Here Cavalor Equine Nutritionist, Fien Demeyere provides advice on caring for the laminitic horse and pony.
What to Look for in the Laminitic Horse and Pony
1, What are the typical signs of laminitis?
When horses suffer from laminitis the main symptom is painful hooves. This causes difficulties in turning, and many show a typical laminitic stance leaning back on to their hind legs and having a short and painful walk.
The inflammation also causes increased hoof temperature and horses with laminitis are more prone to white line disease and blisters.
2, What lifestyle should be adopted for the laminitic?
The most important way to prevent laminitis is to monitor the horse’s feed, especially for fructans, the sugars found in grasses.
Along with fructans, avoid sugar and starch (max 1g/kg body weight per meal for ID horses and max 1.5g – 2,5 /kg body weight per meal for healthy horses) and excess protein. Sensitive horses need to be fed most of their energy in the form of fibre and fats. Dry hay, beet pulp, lucerne, and oils can be used here. Limit the amounts of sugar and starch in the feed ration. In addition to changes to feeding, it is also important that the horse’s digestive system and metabolism is supported and the production of certain hormones be kept in balance.
Horses prone to laminitis should not be turned out to pasture abruptly or excessively. Horses that have had laminitis in the past should not be turned out in pastures that are too rich, as this often leads to weight gain. However even barren pastures can lead to problems, so always pay attention to the fructan content of the grass when choosing the right time to turn out. Grass is highest in fructans in the afternoons and during times when nights are cold and days are sunny (spring and autumn).
If, despite all preventive measures, the horse develops laminitis, it is important to treat the pain as quickly as possible, to stimulate the lymphatic system and the blood circulation in the foot and to stop the inflammatory reaction from spreading.
Make the horse as comfortable as possible by providing a soft surface in its box, for example a thick layer of sawdust or straw. You can also provide temporary relief by cooling the horse’s feet with cold water. As soon as they are comfortable enough to walk, they should move as much as possible.
Extra hoof care is also recommended. Customised shoes and products for external application can also provide relief and accelerate the recovery of the hoof.
Regular visits from the farrier are also important.
3, How should feeding and diet be adapted?
Use concentrates that are low in sugar and starch. Cavalor FiberForce is high in fiber and contains only 3% starch and 5% sugar, which makes it ideal for horses that have metabolic issues.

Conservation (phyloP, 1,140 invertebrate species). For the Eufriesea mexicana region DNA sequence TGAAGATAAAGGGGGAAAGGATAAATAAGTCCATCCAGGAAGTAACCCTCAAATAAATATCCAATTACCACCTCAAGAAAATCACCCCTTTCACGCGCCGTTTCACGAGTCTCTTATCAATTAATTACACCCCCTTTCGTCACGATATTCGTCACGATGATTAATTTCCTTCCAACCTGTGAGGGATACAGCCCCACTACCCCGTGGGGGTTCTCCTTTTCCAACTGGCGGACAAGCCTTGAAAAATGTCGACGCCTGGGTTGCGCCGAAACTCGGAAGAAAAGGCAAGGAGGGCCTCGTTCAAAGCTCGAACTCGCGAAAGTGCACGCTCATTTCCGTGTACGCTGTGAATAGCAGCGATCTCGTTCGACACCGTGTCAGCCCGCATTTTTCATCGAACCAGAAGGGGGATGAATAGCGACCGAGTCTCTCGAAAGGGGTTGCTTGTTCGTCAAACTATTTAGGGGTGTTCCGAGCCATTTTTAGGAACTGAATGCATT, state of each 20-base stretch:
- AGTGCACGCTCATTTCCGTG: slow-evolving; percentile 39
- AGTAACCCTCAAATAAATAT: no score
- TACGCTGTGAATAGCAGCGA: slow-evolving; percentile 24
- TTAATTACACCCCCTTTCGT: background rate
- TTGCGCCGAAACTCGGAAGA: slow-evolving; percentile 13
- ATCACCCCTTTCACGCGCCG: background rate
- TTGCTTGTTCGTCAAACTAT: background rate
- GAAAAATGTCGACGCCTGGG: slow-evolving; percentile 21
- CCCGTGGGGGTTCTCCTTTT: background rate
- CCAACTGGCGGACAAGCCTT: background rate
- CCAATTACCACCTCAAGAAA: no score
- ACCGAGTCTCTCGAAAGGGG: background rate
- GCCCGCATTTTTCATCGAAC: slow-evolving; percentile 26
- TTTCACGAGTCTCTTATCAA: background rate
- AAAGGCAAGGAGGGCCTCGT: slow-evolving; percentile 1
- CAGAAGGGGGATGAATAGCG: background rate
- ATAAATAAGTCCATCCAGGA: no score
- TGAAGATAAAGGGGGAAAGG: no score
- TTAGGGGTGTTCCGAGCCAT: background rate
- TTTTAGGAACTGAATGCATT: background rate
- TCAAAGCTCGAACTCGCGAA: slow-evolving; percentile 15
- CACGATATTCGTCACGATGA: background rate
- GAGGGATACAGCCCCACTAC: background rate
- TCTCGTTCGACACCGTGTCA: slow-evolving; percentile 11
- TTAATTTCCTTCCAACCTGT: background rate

Is your horse too fat and do you want him to lose weight? Cavalor Silhouette is also low in sugar and starch but has a higher amount of protein. It is specially designed for horses to lose weight safely and encourages loss of fat but no loss of muscle.
Horses that are prone to laminitis need a total approach where feeding, management and movement are considered.
Be careful with pasture that is rich in fructans and protein when your horse is prone to laminitis. Especially on cold and sunny days, the amount of fructans in grass can be quite high. Roughage is the main part of your horse’s diet. Use dry and fibrous hay that is low in sugar.
Cavalor LaminAid is an oral supplement and speeds up the circulation and supports the metabolism and digestion management of sensitive hooves and metabolic problems whilst protecting the cells against free radicals. The oils in Cavalor LaminAid are also attributed with antioxidant properties to inhibit the production of free radicals and promote tissue repair in the hoof.
4, Is it as condition that comes on in old age?
Laminitis is one of the diseases of the EMS (Equine Metabolic Syndrome).
A horse with EMS is always more prone to laminits. PPID (Cushings), which is also part of EMS is a disease we mainly see in older horses and ponies. Horses with PPID are more prone to laminitis.
5, Are obese horses and ponies more prone to laminitis?
Horses that are overweight or have Equine Metabolic Syndrome, have abnormal fat metabolism which further contributes to changes in hormone production including insulin as well as alterations in immune function. This also makes them more prone to laminitis.
6, Should exercise be carried out?
If they are comfortable enough to walk, they should move as much as possible. This will be beneficial for the blood circulation towards the hoof as well as much as for the weight loss.
For further information contact Cavalor Direct FREE on (0800) 133 7483 or visit www.cavalordirect.co.uk